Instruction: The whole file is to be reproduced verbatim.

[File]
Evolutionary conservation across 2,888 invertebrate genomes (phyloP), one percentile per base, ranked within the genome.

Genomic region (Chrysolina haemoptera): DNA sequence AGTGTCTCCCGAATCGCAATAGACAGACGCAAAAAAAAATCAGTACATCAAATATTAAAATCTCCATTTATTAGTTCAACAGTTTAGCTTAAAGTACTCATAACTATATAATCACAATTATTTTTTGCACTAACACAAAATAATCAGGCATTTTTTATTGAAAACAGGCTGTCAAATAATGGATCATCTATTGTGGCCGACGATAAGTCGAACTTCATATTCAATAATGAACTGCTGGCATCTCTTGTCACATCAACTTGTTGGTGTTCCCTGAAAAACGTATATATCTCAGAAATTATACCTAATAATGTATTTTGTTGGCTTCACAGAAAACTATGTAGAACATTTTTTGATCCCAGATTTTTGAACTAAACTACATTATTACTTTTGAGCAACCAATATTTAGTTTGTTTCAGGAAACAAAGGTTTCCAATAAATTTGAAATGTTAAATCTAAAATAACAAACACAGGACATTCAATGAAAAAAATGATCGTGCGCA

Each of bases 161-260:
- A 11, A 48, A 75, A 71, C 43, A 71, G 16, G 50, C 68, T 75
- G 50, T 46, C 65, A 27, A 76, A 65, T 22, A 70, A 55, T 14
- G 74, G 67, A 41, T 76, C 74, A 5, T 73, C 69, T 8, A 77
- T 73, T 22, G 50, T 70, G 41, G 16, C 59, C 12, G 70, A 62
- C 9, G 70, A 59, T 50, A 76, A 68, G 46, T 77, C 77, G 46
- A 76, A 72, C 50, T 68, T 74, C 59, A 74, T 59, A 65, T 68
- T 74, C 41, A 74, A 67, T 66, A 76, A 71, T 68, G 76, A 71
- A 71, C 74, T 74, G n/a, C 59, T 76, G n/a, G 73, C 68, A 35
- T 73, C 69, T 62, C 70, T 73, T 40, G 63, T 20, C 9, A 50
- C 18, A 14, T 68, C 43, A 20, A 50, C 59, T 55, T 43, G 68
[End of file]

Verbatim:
Evolutionary conservation across 2,888 invertebrate genomes (phyloP), one percentile per base, ranked within the genome.

Genomic region (Chrysolina haemoptera): DNA sequence AGTGTCTCCCGAATCGCAATAGACAGACGCAAAAAAAAATCAGTACATCAAATATTAAAATCTCCATTTATTAGTTCAACAGTTTAGCTTAAAGTACTCATAACTATATAATCACAATTATTTTTTGCACTAACACAAAATAATCAGGCATTTTTTATTGAAAACAGGCTGTCAAATAATGGATCATCTATTGTGGCCGACGATAAGTCGAACTTCATATTCAATAATGAACTGCTGGCATCTCTTGTCACATCAACTTGTTGGTGTTCCCTGAAAAACGTATATATCTCAGAAATTATACCTAATAATGTATTTTGTTGGCTTCACAGAAAACTATGTAGAACATTTTTTGATCCCAGATTTTTGAACTAAACTACATTATTACTTTTGAGCAACCAATATTTAGTTTGTTTCAGGAAACAAAGGTTTCCAATAAATTTGAAATGTTAAATCTAAAATAACAAACACAGGACATTCAATGAAAAAAATGATCGTGCGCA

Each of bases 161-260:
- A 11, A 48, A 75, A 71, C 43, A 71, G 16, G 50, C 68, T 75
- G 50, T 46, C 65, A 27, A 76, A 65, T 22, A 70, A 55, T 14
- G 74, G 67, A 41, T 76, C 74, A 5, T 73, C 69, T 8, A 77
- T 73, T 22, G 50, T 70, G 41, G 16, C 59, C 12, G 70, A 62
- C 9, G 70, A 59, T 50, A 76, A 68, G 46, T 77, C 77, G 46
- A 76, A 72, C 50, T 68, T 74, C 59, A 74, T 59, A 65, T 68
- T 74, C 41, A 74, A 67, T 66, A 76, A 71, T 68, G 76, A 71
- A 71, C 74, T 74, G n/a, C 59, T 76, G n/a, G 73, C 68, A 35
- T 73, C 69, T 62, C 70, T 73, T 40, G 63, T 20, C 9, A 50
- C 18, A 14, T 68, C 43, A 20, A 50, C 59, T 55, T 43, G 68